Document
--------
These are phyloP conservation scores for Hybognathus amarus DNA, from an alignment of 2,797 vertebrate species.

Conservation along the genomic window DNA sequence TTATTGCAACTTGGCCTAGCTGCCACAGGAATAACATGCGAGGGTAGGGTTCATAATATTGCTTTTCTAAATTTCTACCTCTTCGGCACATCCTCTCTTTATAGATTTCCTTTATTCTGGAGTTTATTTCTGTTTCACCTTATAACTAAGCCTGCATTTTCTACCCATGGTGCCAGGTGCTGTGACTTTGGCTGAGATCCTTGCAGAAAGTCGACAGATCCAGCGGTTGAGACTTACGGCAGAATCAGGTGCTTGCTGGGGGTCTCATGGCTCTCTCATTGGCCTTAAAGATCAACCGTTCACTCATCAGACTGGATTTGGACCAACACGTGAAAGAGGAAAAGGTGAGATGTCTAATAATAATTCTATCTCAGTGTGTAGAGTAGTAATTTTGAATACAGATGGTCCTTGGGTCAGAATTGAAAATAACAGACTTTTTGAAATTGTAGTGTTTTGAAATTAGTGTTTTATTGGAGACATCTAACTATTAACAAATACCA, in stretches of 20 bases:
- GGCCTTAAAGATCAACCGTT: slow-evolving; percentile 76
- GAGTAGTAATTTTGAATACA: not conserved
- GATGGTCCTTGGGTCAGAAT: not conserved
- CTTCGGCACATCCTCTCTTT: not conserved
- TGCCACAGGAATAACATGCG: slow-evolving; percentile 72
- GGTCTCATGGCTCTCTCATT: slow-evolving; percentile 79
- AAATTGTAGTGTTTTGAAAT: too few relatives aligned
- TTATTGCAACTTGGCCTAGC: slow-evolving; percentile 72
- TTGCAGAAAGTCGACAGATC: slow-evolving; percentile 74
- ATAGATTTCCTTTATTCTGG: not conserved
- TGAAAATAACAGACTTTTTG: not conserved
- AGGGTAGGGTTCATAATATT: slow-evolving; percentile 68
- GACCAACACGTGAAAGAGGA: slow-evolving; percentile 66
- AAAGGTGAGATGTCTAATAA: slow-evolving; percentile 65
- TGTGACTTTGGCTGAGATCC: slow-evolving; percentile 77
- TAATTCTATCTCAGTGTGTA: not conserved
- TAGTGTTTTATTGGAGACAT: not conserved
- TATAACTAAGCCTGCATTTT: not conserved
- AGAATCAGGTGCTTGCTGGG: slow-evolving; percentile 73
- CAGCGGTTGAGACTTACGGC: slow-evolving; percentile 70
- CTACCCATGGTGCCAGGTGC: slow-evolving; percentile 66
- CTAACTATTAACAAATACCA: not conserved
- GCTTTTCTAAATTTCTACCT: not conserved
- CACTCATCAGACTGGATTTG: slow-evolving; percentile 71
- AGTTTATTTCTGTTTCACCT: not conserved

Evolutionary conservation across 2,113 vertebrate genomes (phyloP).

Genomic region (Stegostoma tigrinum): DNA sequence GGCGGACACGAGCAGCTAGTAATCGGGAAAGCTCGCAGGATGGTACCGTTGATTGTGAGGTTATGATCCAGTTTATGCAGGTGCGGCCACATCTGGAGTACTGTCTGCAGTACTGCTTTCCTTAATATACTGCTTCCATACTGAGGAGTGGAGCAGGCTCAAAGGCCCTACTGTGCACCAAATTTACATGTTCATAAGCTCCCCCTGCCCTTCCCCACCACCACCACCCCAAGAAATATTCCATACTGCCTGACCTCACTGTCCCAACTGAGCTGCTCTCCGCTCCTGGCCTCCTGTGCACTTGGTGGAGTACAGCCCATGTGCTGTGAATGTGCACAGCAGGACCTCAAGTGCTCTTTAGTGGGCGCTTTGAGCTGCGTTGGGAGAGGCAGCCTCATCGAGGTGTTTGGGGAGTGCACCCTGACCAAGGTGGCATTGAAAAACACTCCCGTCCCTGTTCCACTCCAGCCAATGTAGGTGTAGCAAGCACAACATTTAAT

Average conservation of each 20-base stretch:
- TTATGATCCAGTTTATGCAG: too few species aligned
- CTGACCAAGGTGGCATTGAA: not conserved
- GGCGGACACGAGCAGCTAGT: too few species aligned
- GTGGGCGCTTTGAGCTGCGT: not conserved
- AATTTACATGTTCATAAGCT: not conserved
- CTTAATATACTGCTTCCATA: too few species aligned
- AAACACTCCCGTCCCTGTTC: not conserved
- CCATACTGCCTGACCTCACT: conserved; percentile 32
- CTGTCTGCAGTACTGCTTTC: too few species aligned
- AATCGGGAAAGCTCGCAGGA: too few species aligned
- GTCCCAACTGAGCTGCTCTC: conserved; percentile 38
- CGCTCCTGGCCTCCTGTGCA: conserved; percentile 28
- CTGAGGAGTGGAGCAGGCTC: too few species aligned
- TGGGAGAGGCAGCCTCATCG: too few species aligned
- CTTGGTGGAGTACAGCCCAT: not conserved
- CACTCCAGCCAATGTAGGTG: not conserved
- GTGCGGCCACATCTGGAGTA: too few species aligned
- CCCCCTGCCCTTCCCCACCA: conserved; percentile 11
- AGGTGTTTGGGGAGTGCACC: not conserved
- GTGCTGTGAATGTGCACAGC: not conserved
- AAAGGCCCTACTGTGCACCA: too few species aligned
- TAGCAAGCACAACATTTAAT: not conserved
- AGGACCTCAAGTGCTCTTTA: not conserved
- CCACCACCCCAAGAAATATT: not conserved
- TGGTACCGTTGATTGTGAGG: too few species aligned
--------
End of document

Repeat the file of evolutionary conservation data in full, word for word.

These are phyloP conservation scores for Hybognathus amarus DNA, from an alignment of 2,797 vertebrate species.

Conservation along the genomic window DNA sequence TTATTGCAACTTGGCCTAGCTGCCACAGGAATAACATGCGAGGGTAGGGTTCATAATATTGCTTTTCTAAATTTCTACCTCTTCGGCACATCCTCTCTTTATAGATTTCCTTTATTCTGGAGTTTATTTCTGTTTCACCTTATAACTAAGCCTGCATTTTCTACCCATGGTGCCAGGTGCTGTGACTTTGGCTGAGATCCTTGCAGAAAGTCGACAGATCCAGCGGTTGAGACTTACGGCAGAATCAGGTGCTTGCTGGGGGTCTCATGGCTCTCTCATTGGCCTTAAAGATCAACCGTTCACTCATCAGACTGGATTTGGACCAACACGTGAAAGAGGAAAAGGTGAGATGTCTAATAATAATTCTATCTCAGTGTGTAGAGTAGTAATTTTGAATACAGATGGTCCTTGGGTCAGAATTGAAAATAACAGACTTTTTGAAATTGTAGTGTTTTGAAATTAGTGTTTTATTGGAGACATCTAACTATTAACAAATACCA, in stretches of 20 bases:
- GGCCTTAAAGATCAACCGTT: slow-evolving; percentile 76
- GAGTAGTAATTTTGAATACA: not conserved
- GATGGTCCTTGGGTCAGAAT: not conserved
- CTTCGGCACATCCTCTCTTT: not conserved
- TGCCACAGGAATAACATGCG: slow-evolving; percentile 72
- GGTCTCATGGCTCTCTCATT: slow-evolving; percentile 79
- AAATTGTAGTGTTTTGAAAT: too few relatives aligned
- TTATTGCAACTTGGCCTAGC: slow-evolving; percentile 72
- TTGCAGAAAGTCGACAGATC: slow-evolving; percentile 74
- ATAGATTTCCTTTATTCTGG: not conserved
- TGAAAATAACAGACTTTTTG: not conserved
- AGGGTAGGGTTCATAATATT: slow-evolving; percentile 68
- GACCAACACGTGAAAGAGGA: slow-evolving; percentile 66
- AAAGGTGAGATGTCTAATAA: slow-evolving; percentile 65
- TGTGACTTTGGCTGAGATCC: slow-evolving; percentile 77
- TAATTCTATCTCAGTGTGTA: not conserved
- TAGTGTTTTATTGGAGACAT: not conserved
- TATAACTAAGCCTGCATTTT: not conserved
- AGAATCAGGTGCTTGCTGGG: slow-evolving; percentile 73
- CAGCGGTTGAGACTTACGGC: slow-evolving; percentile 70
- CTACCCATGGTGCCAGGTGC: slow-evolving; percentile 66
- CTAACTATTAACAAATACCA: not conserved
- GCTTTTCTAAATTTCTACCT: not conserved
- CACTCATCAGACTGGATTTG: slow-evolving; percentile 71
- AGTTTATTTCTGTTTCACCT: not conserved

Evolutionary conservation across 2,113 vertebrate genomes (phyloP).

Genomic region (Stegostoma tigrinum): DNA sequence GGCGGACACGAGCAGCTAGTAATCGGGAAAGCTCGCAGGATGGTACCGTTGATTGTGAGGTTATGATCCAGTTTATGCAGGTGCGGCCACATCTGGAGTACTGTCTGCAGTACTGCTTTCCTTAATATACTGCTTCCATACTGAGGAGTGGAGCAGGCTCAAAGGCCCTACTGTGCACCAAATTTACATGTTCATAAGCTCCCCCTGCCCTTCCCCACCACCACCACCCCAAGAAATATTCCATACTGCCTGACCTCACTGTCCCAACTGAGCTGCTCTCCGCTCCTGGCCTCCTGTGCACTTGGTGGAGTACAGCCCATGTGCTGTGAATGTGCACAGCAGGACCTCAAGTGCTCTTTAGTGGGCGCTTTGAGCTGCGTTGGGAGAGGCAGCCTCATCGAGGTGTTTGGGGAGTGCACCCTGACCAAGGTGGCATTGAAAAACACTCCCGTCCCTGTTCCACTCCAGCCAATGTAGGTGTAGCAAGCACAACATTTAAT

Average conservation of each 20-base stretch:
- TTATGATCCAGTTTATGCAG: too few species aligned
- CTGACCAAGGTGGCATTGAA: not conserved
- GGCGGACACGAGCAGCTAGT: too few species aligned
- GTGGGCGCTTTGAGCTGCGT: not conserved
- AATTTACATGTTCATAAGCT: not conserved
- CTTAATATACTGCTTCCATA: too few species aligned
- AAACACTCCCGTCCCTGTTC: not conserved
- CCATACTGCCTGACCTCACT: conserved; percentile 32
- CTGTCTGCAGTACTGCTTTC: too few species aligned
- AATCGGGAAAGCTCGCAGGA: too few species aligned
- GTCCCAACTGAGCTGCTCTC: conserved; percentile 38
- CGCTCCTGGCCTCCTGTGCA: conserved; percentile 28
- CTGAGGAGTGGAGCAGGCTC: too few species aligned
- TGGGAGAGGCAGCCTCATCG: too few species aligned
- CTTGGTGGAGTACAGCCCAT: not conserved
- CACTCCAGCCAATGTAGGTG: not conserved
- GTGCGGCCACATCTGGAGTA: too few species aligned
- CCCCCTGCCCTTCCCCACCA: conserved; percentile 11
- AGGTGTTTGGGGAGTGCACC: not conserved
- GTGCTGTGAATGTGCACAGC: not conserved
- AAAGGCCCTACTGTGCACCA: too few species aligned
- TAGCAAGCACAACATTTAAT: not conserved
- AGGACCTCAAGTGCTCTTTA: not conserved
- CCACCACCCCAAGAAATATT: not conserved
- TGGTACCGTTGATTGTGAGG: too few species aligned